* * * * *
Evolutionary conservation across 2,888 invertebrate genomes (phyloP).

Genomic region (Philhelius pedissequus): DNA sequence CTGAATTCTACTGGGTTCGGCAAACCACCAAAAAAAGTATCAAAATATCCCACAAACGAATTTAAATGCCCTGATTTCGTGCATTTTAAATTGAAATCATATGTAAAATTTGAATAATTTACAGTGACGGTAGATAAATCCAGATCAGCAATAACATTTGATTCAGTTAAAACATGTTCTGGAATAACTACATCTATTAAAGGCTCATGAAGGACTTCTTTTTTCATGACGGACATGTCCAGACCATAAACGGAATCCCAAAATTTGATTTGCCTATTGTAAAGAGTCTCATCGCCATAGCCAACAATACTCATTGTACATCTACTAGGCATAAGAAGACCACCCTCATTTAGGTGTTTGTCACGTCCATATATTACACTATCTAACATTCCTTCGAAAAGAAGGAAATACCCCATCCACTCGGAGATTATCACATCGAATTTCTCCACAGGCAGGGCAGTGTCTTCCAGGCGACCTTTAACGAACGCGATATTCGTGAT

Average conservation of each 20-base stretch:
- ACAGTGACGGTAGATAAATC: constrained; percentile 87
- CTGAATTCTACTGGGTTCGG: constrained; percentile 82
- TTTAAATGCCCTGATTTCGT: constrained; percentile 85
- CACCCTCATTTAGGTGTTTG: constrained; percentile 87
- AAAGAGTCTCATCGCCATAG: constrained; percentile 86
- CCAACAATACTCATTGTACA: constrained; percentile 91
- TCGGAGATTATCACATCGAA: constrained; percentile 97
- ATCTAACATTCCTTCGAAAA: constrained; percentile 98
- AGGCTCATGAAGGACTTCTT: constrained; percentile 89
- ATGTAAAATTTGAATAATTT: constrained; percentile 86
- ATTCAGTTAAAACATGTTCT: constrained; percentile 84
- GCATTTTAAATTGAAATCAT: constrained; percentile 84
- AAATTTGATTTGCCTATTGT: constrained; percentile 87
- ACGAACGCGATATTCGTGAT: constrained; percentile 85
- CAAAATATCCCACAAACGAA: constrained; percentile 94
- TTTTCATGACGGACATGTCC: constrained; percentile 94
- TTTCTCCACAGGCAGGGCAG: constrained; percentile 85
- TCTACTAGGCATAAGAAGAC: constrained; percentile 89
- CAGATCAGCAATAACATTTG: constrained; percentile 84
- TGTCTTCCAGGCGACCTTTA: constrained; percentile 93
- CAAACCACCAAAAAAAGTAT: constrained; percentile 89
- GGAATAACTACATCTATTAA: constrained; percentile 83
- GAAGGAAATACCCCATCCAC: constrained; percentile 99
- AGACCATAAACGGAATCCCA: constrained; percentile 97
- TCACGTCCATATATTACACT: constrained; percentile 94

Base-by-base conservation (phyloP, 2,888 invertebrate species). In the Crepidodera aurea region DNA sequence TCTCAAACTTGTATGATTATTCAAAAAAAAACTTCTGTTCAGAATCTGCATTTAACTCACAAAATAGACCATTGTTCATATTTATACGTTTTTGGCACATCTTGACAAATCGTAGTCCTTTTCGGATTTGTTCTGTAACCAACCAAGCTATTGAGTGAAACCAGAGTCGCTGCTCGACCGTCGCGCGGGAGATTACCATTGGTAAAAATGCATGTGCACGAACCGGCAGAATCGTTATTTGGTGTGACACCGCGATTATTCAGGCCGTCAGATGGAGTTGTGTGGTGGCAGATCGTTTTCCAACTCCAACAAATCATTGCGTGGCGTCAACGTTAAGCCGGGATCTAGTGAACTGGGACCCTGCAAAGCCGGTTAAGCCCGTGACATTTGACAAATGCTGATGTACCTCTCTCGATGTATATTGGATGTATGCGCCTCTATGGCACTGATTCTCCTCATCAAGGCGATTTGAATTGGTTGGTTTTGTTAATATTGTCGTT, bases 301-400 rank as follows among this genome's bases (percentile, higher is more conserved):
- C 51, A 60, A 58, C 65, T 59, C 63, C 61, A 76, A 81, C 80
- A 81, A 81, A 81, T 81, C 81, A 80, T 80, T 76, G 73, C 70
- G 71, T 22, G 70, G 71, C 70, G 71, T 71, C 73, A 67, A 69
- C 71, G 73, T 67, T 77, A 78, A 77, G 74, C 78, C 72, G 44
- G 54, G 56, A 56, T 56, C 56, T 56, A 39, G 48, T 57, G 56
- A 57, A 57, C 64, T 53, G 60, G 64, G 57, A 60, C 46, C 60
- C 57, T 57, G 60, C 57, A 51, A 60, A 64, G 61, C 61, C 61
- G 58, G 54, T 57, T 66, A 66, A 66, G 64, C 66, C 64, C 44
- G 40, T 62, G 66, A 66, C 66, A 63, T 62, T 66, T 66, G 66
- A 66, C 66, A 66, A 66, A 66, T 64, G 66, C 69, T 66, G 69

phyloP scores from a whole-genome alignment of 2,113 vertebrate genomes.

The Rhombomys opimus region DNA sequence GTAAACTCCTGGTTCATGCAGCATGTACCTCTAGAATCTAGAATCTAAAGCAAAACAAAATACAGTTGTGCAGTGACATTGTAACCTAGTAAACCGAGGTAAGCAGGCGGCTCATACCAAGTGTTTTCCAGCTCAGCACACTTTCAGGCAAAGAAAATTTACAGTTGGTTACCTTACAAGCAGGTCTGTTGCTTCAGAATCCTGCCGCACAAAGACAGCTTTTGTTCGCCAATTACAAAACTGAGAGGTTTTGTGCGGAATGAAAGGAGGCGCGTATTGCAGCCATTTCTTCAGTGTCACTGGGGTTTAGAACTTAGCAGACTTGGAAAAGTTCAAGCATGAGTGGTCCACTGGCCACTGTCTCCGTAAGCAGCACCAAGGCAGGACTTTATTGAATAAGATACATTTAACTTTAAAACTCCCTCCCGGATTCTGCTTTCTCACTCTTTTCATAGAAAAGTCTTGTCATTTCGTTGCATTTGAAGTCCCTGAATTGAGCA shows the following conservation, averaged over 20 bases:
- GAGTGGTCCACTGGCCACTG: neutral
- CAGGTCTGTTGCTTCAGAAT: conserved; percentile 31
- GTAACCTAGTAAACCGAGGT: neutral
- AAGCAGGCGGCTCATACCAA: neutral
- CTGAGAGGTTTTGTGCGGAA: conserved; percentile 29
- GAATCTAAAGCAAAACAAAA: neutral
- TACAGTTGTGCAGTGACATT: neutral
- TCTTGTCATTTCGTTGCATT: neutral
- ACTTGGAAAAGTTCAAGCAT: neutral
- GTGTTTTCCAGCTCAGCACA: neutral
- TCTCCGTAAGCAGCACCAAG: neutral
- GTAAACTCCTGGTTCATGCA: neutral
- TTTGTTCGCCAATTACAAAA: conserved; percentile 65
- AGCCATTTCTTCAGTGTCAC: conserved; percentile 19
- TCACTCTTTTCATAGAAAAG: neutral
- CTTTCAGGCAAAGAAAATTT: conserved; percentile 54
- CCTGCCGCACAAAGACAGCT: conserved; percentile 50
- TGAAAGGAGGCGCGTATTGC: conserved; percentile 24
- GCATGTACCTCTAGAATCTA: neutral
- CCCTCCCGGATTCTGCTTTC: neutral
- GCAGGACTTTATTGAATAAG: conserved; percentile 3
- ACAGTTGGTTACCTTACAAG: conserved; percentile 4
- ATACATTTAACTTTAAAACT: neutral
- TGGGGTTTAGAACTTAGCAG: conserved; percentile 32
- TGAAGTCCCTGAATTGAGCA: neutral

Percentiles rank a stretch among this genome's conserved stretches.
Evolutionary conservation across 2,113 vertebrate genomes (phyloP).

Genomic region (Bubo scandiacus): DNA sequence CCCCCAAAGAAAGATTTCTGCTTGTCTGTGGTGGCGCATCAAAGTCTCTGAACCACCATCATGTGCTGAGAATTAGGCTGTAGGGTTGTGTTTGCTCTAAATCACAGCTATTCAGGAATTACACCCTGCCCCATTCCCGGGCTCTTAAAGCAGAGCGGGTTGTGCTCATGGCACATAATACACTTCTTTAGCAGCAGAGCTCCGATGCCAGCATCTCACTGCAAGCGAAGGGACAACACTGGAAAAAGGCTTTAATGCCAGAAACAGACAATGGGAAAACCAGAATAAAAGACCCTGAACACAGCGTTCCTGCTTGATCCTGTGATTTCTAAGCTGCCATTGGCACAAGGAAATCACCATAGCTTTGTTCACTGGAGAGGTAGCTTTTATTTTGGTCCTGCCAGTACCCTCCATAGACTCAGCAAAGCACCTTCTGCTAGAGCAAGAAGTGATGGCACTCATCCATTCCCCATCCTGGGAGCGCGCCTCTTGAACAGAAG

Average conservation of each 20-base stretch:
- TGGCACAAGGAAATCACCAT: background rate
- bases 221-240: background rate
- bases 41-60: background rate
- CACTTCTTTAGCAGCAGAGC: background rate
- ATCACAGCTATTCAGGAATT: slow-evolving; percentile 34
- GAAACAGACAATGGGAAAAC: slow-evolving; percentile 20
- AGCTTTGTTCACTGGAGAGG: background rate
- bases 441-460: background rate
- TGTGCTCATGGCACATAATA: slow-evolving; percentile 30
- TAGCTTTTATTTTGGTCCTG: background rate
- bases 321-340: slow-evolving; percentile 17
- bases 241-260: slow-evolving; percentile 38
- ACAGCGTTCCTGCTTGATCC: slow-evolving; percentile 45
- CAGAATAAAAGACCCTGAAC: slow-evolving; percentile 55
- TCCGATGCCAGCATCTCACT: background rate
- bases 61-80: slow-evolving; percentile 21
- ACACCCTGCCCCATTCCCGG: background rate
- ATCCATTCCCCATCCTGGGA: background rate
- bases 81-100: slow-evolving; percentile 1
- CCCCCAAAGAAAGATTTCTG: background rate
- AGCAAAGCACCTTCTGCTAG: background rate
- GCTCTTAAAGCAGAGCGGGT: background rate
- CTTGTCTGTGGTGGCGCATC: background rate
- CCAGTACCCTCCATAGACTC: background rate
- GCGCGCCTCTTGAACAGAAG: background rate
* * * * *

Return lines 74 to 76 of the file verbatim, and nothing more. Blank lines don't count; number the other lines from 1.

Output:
- CACTTCTTTAGCAGCAGAGC: background rate
- ATCACAGCTATTCAGGAATT: slow-evolving; percentile 34
- GAAACAGACAATGGGAAAAC: slow-evolving; percentile 20